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Aboriginal Artists

 

 

 Aboriginal Paintings Canada

Canadian Aboriginal Paintings depicting the rich indigenous culture of the First Nation People's Woodland style of art. Living north of Lake Superior and south and west of the Hudson Bay coast.

Eugene Morriseau, Moses (Amik) Beaver, Francis Esquega, Raymond Linklater,

 

 

Eugene Morriseau


 

Eugene Morriseau
Sandy Lake First Nation

Eugene Morriseau 

 Currently live in Thunder Bay, Ontario.  a member of Sandy Lake First Nation which is my home community.

I am one of seven of Norval Morrisseau’s children.

I am inspired by other peoples’ artwork. My other inspirations come from listening to my elders passing down stories. I try to visualize these stories and bring those images into my paintings. Each of my paintings has its own story.

Some of the people who inspired me were my uncles, Joshim Kakegamic and Goyce Kakegamic. They were the brothers-in-law of my father, Norval Morrisseau. These three people planted the seed in me to paint by letting me help them with their work when I was young.

I knew I had the talent. One of my biggest inspirations was watching my father paint when I was a boy. He used to tell me stories about the paintings and their meanings. I was too young to understand them at the time.
Back in the year of 2000, the seven of us were with my father in Thunder Bay. One evening he asked us, “Come and sit with me here”. He asked, “When I pass on, will my colours die?” After a silence, I responded, “Do you know how many generations you inspired through your artwork?”

There are four of us that inherited our father’s talent, me, Christian, David and my sister Lisa. I am a self-taught artist.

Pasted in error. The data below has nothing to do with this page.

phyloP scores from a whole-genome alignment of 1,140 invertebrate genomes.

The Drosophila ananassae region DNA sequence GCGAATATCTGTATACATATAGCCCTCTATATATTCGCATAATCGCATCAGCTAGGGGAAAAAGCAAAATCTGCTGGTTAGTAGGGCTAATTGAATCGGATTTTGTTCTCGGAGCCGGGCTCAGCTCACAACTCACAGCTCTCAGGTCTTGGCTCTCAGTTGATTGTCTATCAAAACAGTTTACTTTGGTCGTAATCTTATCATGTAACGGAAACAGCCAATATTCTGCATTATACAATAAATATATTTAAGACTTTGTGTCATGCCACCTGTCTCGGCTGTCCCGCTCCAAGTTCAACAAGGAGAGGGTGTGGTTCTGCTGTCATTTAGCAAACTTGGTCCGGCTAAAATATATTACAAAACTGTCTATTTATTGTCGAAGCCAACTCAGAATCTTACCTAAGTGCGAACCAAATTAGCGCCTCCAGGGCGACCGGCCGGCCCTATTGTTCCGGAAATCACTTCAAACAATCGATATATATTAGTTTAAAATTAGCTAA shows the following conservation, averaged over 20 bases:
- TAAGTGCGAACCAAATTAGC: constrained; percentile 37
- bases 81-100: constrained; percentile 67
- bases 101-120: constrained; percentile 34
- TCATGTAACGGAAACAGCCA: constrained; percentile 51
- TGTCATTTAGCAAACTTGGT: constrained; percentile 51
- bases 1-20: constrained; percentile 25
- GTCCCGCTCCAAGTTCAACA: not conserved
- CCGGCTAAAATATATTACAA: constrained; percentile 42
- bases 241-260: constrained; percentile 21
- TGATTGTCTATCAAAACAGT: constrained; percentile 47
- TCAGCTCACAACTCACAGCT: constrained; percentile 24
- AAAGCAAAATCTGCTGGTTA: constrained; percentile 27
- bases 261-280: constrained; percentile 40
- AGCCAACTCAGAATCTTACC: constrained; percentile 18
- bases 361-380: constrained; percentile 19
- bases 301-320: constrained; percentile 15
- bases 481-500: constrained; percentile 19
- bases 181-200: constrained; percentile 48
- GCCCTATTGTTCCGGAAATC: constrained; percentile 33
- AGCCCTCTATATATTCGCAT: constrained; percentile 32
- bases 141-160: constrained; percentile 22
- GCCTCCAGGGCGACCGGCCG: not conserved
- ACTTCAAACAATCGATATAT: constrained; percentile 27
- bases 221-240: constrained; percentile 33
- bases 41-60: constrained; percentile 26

My inspiration is my father, Norval Morrisseau. Through my artwork, I would like to carry on my father’s colours in my own unique way.  When I am painting, sitting there, using the paints and colours, this is when my ideas and images come to me.

I am so grateful and fortunate to have inherited my father’s talent and to be able to carry on the Morrisseau name for my kids and future generations to come. “Your colours will live on!”
“Your colours will not die. Your colours will live on for the future generations to come. We will carry your colours.”

More information about Eugene Morriseau can be found on Lake Superior Art Gallery

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Moses (Amik) Beaver

 


Moses (Amik) Beaver

February 21, 1960 ~ February 13, 2017

Moses Beaver

Moses (Amik) Beaver was a Canadian Aboriginal Artist, from the fly-in reserve of Summer Beaver, Ontario (Nibinamik). He was self-taught, his use of colour revealing. He worked with acrylic on canvas, Indian ink on paper and watercolour. While Moses’ work reflects the black lines of traditional Woodlands art, he embraced his own unique style of embedded images of spirits, human faces and animal forms, transcending physical boundaries to the outer dimensions of the spiritual realm. In this his work reflects symbolism, realism and abstract imagery.

As stories for the First Nations People have always been a major tool of cultural transmission holding the history, values, beliefs and spirituality of theMoses Beaver people, Moses hoped his work would resonate and awaken an awareness that is at once exciting and empowering, a way for all people to understand an Aboriginal world view.  Within this context, story telling through colour and imagery, he contributed to cultural revitalization, an awakening that continues to gather strength among the people to express and share the experience of being in and with the world, not masters of it.